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Foreign Minister discusses when US free trade agreement will come into effect.

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DATE: November 18 2004 TITLE: Interview with Catherine McGrath, ABC Radio National “AM” Program

COMPERE: A date has finally been set for when the US Australian free trade deal will see the light of day. Final agreement was reached in the early hours of this morning - Australian time - in the Chilean capital Santiago. Australia’s Trade Minister Mark Vaile and US Trade representative Robert Zoellick have agreed that the FTA will come into force on the 1st of January next year. The Foreign Minister Alexander Downer has told our chief political correspondent Catherine McGrath, in Santiago, that it’s good news for the Australian economy.

MINISTER ALEXANDER DOWNER: We’ve obviously had to talk through with the Americans - particularly since our election, and they’ve had their election as well in that period of time - some of the reservations that they’ve had, and we’ve agreed to a number of technical measures which we think will strike the right balance. We’ll be able to protect our pharmaceutical sector and the Pharmaceutical Benefits Scheme, which we’ve always said we would do, and whether Labor or its amendments got up or whether they didn’t, the Pharmaceutical Benefits Scheme was in any case always protected. But, there are some questions in relation to copyright and penalties on copyright that we’ve agreed to take up. But otherwise, it’ll all come into force on the 1st of January next year, and that will be the greatest single trade agreement that Australia has ever concluded.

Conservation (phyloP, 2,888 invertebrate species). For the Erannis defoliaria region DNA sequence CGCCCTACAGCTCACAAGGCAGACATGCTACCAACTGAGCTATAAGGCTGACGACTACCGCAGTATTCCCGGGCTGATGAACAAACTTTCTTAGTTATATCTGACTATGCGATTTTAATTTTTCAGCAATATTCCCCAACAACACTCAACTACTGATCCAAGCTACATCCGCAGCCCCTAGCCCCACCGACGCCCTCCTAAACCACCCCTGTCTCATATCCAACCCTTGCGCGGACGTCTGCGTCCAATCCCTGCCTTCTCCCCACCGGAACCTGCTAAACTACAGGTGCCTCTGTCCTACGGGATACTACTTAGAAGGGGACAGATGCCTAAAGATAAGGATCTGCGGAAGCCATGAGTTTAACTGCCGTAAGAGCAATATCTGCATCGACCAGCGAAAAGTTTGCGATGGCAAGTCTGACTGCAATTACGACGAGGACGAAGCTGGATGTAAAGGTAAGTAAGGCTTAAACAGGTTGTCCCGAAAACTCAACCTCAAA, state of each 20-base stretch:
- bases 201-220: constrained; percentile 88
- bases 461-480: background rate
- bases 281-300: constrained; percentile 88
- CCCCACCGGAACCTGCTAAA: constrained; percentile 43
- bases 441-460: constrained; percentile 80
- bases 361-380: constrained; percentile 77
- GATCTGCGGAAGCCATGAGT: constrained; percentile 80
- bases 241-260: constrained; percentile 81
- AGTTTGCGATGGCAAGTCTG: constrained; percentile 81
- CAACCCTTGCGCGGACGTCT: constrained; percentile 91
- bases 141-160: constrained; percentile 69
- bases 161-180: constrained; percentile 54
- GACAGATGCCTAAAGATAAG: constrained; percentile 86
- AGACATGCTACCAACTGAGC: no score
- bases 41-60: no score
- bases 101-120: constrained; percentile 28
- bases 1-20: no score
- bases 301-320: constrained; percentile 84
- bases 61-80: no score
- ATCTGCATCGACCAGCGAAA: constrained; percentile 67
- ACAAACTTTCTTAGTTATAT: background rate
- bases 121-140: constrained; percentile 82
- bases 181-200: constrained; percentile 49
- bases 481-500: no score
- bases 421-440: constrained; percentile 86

CATHERINE McGRATH, REPORTER: There was so much talk in the beginning that this Labor amendment - the move to stop the evergreening process by pharmaceutical companies - could actually bring the deal undone, but

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that didn’t happen. So was that in the end a good amendment that Labor brought forward?

MINISTER DOWNER: No, it was a superfluous amendment which has caused us to enter into negotiations over a, quite some number of weeks to try to placate the fears of the Americans. I think…

REPORTER: But their fears came to nothing didn’t they?

MINISTER DOWNER: Well in the end we have - I’m not sure about the Americans, but I am sure about us, I’m sure about the government fulfilling what we said we’d try to do, and that is that, well, we’d let Labor’s amendment go through the Senate, we didn’t have much choice because we didn’t control the Senate, and thereby ensuring that all of the legislation went through the Senate for the free trade agreement, and then we would try to persuade the Americans that this amendment wouldn’t undermine the integrity of the free trade agreement. And I think we’ve, on the whole, been reasonably successful in doing that.

COMPERE: Australia’s Foreign Minister, Alexander Downer, speaking in

Santiago to Catherine McGrath.

ENDS……………………………………………………………………..……..November 18 2004